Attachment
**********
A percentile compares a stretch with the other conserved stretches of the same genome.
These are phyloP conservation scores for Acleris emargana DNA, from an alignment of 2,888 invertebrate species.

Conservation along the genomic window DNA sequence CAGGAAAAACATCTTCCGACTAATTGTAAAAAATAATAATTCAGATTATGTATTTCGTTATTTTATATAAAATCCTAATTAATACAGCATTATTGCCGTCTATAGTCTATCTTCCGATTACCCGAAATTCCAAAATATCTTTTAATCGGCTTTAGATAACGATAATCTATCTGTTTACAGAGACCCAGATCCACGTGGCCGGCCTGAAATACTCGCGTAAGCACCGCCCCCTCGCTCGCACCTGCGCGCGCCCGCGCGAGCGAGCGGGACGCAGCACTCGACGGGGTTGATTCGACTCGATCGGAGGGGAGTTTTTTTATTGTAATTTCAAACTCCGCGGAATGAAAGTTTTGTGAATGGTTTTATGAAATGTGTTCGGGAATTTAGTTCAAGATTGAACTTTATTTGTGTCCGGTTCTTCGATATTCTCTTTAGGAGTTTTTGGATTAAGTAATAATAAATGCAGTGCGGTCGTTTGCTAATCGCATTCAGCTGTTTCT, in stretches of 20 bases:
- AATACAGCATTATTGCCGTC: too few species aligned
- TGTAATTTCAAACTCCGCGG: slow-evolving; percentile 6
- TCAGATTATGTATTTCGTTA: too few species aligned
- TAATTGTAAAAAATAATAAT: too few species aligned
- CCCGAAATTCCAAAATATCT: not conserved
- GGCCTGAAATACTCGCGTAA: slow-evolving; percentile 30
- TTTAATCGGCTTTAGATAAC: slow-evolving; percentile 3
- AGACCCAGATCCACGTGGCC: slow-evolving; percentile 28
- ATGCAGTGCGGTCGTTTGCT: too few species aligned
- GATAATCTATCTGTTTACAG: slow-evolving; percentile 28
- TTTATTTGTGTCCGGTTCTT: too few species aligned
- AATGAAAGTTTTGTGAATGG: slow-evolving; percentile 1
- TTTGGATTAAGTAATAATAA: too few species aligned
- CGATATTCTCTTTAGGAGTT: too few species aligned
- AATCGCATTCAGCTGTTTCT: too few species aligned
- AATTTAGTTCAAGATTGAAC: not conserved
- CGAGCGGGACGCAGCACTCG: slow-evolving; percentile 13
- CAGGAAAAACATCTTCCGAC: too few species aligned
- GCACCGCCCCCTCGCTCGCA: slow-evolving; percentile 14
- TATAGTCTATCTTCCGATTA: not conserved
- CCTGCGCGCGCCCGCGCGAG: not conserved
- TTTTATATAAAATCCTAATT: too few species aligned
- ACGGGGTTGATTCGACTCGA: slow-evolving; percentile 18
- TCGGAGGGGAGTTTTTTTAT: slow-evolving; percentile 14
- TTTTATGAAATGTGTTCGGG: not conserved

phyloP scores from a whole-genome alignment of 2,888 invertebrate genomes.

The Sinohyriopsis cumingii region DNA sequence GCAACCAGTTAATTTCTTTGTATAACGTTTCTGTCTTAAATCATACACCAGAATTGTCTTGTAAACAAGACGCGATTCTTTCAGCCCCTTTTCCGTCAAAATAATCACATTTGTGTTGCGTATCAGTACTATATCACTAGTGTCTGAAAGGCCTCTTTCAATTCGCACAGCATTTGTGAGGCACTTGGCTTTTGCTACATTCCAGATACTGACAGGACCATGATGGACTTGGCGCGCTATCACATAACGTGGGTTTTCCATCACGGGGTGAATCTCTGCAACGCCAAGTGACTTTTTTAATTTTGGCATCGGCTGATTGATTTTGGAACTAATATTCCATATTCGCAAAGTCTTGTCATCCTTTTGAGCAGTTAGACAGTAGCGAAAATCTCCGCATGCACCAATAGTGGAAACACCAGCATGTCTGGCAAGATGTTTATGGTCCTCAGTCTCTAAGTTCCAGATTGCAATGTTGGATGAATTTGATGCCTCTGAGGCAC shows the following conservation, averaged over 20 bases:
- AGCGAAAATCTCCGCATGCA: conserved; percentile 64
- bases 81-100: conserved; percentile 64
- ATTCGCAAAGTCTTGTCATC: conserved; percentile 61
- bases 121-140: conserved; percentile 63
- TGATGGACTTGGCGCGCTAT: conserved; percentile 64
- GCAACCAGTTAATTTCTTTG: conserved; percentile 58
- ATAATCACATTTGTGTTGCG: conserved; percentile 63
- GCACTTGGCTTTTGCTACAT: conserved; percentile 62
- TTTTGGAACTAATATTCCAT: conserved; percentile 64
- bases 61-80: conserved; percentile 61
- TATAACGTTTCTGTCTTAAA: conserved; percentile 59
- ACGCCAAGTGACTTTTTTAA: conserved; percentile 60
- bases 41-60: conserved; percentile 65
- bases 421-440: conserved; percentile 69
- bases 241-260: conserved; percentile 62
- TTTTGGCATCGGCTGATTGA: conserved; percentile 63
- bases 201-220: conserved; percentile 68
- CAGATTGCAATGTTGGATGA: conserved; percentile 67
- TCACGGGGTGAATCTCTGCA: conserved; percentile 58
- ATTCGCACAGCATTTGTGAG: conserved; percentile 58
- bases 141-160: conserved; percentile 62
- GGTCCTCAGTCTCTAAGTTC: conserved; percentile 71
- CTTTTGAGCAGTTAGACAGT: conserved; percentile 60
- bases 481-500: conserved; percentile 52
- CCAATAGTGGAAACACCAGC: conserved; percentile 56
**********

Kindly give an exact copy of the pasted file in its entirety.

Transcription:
A percentile compares a stretch with the other conserved stretches of the same genome.
These are phyloP conservation scores for Acleris emargana DNA, from an alignment of 2,888 invertebrate species.

Conservation along the genomic window DNA sequence CAGGAAAAACATCTTCCGACTAATTGTAAAAAATAATAATTCAGATTATGTATTTCGTTATTTTATATAAAATCCTAATTAATACAGCATTATTGCCGTCTATAGTCTATCTTCCGATTACCCGAAATTCCAAAATATCTTTTAATCGGCTTTAGATAACGATAATCTATCTGTTTACAGAGACCCAGATCCACGTGGCCGGCCTGAAATACTCGCGTAAGCACCGCCCCCTCGCTCGCACCTGCGCGCGCCCGCGCGAGCGAGCGGGACGCAGCACTCGACGGGGTTGATTCGACTCGATCGGAGGGGAGTTTTTTTATTGTAATTTCAAACTCCGCGGAATGAAAGTTTTGTGAATGGTTTTATGAAATGTGTTCGGGAATTTAGTTCAAGATTGAACTTTATTTGTGTCCGGTTCTTCGATATTCTCTTTAGGAGTTTTTGGATTAAGTAATAATAAATGCAGTGCGGTCGTTTGCTAATCGCATTCAGCTGTTTCT, in stretches of 20 bases:
- AATACAGCATTATTGCCGTC: too few species aligned
- TGTAATTTCAAACTCCGCGG: slow-evolving; percentile 6
- TCAGATTATGTATTTCGTTA: too few species aligned
- TAATTGTAAAAAATAATAAT: too few species aligned
- CCCGAAATTCCAAAATATCT: not conserved
- GGCCTGAAATACTCGCGTAA: slow-evolving; percentile 30
- TTTAATCGGCTTTAGATAAC: slow-evolving; percentile 3
- AGACCCAGATCCACGTGGCC: slow-evolving; percentile 28
- ATGCAGTGCGGTCGTTTGCT: too few species aligned
- GATAATCTATCTGTTTACAG: slow-evolving; percentile 28
- TTTATTTGTGTCCGGTTCTT: too few species aligned
- AATGAAAGTTTTGTGAATGG: slow-evolving; percentile 1
- TTTGGATTAAGTAATAATAA: too few species aligned
- CGATATTCTCTTTAGGAGTT: too few species aligned
- AATCGCATTCAGCTGTTTCT: too few species aligned
- AATTTAGTTCAAGATTGAAC: not conserved
- CGAGCGGGACGCAGCACTCG: slow-evolving; percentile 13
- CAGGAAAAACATCTTCCGAC: too few species aligned
- GCACCGCCCCCTCGCTCGCA: slow-evolving; percentile 14
- TATAGTCTATCTTCCGATTA: not conserved
- CCTGCGCGCGCCCGCGCGAG: not conserved
- TTTTATATAAAATCCTAATT: too few species aligned
- ACGGGGTTGATTCGACTCGA: slow-evolving; percentile 18
- TCGGAGGGGAGTTTTTTTAT: slow-evolving; percentile 14
- TTTTATGAAATGTGTTCGGG: not conserved

phyloP scores from a whole-genome alignment of 2,888 invertebrate genomes.

The Sinohyriopsis cumingii region DNA sequence GCAACCAGTTAATTTCTTTGTATAACGTTTCTGTCTTAAATCATACACCAGAATTGTCTTGTAAACAAGACGCGATTCTTTCAGCCCCTTTTCCGTCAAAATAATCACATTTGTGTTGCGTATCAGTACTATATCACTAGTGTCTGAAAGGCCTCTTTCAATTCGCACAGCATTTGTGAGGCACTTGGCTTTTGCTACATTCCAGATACTGACAGGACCATGATGGACTTGGCGCGCTATCACATAACGTGGGTTTTCCATCACGGGGTGAATCTCTGCAACGCCAAGTGACTTTTTTAATTTTGGCATCGGCTGATTGATTTTGGAACTAATATTCCATATTCGCAAAGTCTTGTCATCCTTTTGAGCAGTTAGACAGTAGCGAAAATCTCCGCATGCACCAATAGTGGAAACACCAGCATGTCTGGCAAGATGTTTATGGTCCTCAGTCTCTAAGTTCCAGATTGCAATGTTGGATGAATTTGATGCCTCTGAGGCAC shows the following conservation, averaged over 20 bases:
- AGCGAAAATCTCCGCATGCA: conserved; percentile 64
- bases 81-100: conserved; percentile 64
- ATTCGCAAAGTCTTGTCATC: conserved; percentile 61
- bases 121-140: conserved; percentile 63
- TGATGGACTTGGCGCGCTAT: conserved; percentile 64
- GCAACCAGTTAATTTCTTTG: conserved; percentile 58
- ATAATCACATTTGTGTTGCG: conserved; percentile 63
- GCACTTGGCTTTTGCTACAT: conserved; percentile 62
- TTTTGGAACTAATATTCCAT: conserved; percentile 64
- bases 61-80: conserved; percentile 61
- TATAACGTTTCTGTCTTAAA: conserved; percentile 59
- ACGCCAAGTGACTTTTTTAA: conserved; percentile 60
- bases 41-60: conserved; percentile 65
- bases 421-440: conserved; percentile 69
- bases 241-260: conserved; percentile 62
- TTTTGGCATCGGCTGATTGA: conserved; percentile 63
- bases 201-220: conserved; percentile 68
- CAGATTGCAATGTTGGATGA: conserved; percentile 67
- TCACGGGGTGAATCTCTGCA: conserved; percentile 58
- ATTCGCACAGCATTTGTGAG: conserved; percentile 58
- bases 141-160: conserved; percentile 62
- GGTCCTCAGTCTCTAAGTTC: conserved; percentile 71
- CTTTTGAGCAGTTAGACAGT: conserved; percentile 60
- bases 481-500: conserved; percentile 52
- CCAATAGTGGAAACACCAGC: conserved; percentile 56